There are few things you can do to address that:

* Keep the wiring as separate as possible between the control side and the machinery under control. If wires must cross, have them cross at right angles if possible.

* Shielding and/or twisted pair wiring can reduce radiated EMI from machinery wiring. It can also reduce noise pickup on the control side.

* Ferrite chokes on the relay wiring can help tame spikes as well.

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Re: Trinket 5V reading off of a 3V Feather?

by jonathanyhsu on Tue Jun 12, 2018 9:30 pm

I did a test, and it looks like I'm arcing inside the AdaFruit relay contacts when the other relay it controls shuts down. That spark over the contacts in my AdaFruit relay seems to be causing my reboots, and occasionally a lock up.The reason I believe that is if I swap out the 2nd relay with another that has diodes, the problem is almost mitigated completely. I don't think it's EMI because this occurs regardless of distance from the machinery (I can do a few feet to around 12 feet away).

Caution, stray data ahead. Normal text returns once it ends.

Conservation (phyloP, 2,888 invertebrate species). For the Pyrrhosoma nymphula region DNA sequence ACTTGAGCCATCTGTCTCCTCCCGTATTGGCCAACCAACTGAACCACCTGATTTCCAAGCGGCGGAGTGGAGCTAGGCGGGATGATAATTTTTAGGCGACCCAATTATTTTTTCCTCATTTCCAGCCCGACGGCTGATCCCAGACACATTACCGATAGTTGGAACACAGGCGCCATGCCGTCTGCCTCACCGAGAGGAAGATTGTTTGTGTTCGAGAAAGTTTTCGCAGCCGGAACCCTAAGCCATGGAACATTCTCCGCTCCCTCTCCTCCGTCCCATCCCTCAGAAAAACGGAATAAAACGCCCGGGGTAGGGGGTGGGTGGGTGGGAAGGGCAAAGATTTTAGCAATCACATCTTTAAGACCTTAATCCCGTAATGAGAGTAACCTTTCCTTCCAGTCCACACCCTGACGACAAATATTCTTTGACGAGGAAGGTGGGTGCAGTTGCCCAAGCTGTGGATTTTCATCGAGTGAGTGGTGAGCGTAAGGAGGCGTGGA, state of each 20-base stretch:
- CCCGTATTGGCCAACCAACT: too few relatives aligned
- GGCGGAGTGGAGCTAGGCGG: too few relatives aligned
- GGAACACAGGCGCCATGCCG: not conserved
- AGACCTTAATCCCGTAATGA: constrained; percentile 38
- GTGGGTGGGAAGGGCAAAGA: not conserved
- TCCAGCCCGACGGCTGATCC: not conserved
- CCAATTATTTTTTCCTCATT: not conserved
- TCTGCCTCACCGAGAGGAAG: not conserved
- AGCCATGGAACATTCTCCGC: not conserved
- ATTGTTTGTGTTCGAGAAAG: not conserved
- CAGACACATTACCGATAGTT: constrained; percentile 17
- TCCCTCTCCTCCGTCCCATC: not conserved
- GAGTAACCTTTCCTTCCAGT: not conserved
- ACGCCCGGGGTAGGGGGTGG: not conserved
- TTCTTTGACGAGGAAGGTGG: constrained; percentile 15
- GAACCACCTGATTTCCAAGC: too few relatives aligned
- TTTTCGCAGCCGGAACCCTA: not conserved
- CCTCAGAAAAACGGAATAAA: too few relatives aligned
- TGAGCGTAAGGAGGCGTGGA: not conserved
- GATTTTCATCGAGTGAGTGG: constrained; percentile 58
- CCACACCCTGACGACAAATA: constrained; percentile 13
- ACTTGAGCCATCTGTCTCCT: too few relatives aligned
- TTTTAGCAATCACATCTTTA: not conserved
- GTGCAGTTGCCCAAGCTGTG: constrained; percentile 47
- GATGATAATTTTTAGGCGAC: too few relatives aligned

Are there any breakout boards that can provide power to a Trinket, but also provide some measure of additional protection against the power fluctuations going on in the monitored device?

Thanks,
-Jonathan

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Re: Trinket 5V reading off of a 3V Feather?

by adafruit_support_bill on Wed Jun 13, 2018 6:13 am

I don't think it's EMI because this occurs regardless of distance from the machinery (I can do a few feet to around 12 feet away).

What you are describing is the definition of EMI - and it is in close proximity to the Feather. There is no electrical contact between the coil side of the relay and the contact side. If you are seeing arcs in the relay contacts, you are also going to get EMI radiating from the wires that are carrying the current that generates that spike.

The reason I believe that is if I swap out the 2nd relay with another that has diodes, the problem is almost mitigated completely.

Sounds like a solution to me. Anywhere you have a relay, you should have flyback diodes to suppress the inductive spike. - at the source.

Are there any breakout boards that can provide power to a Trinket, but also provide some measure of additional protection against the power fluctuations going on in the monitored device?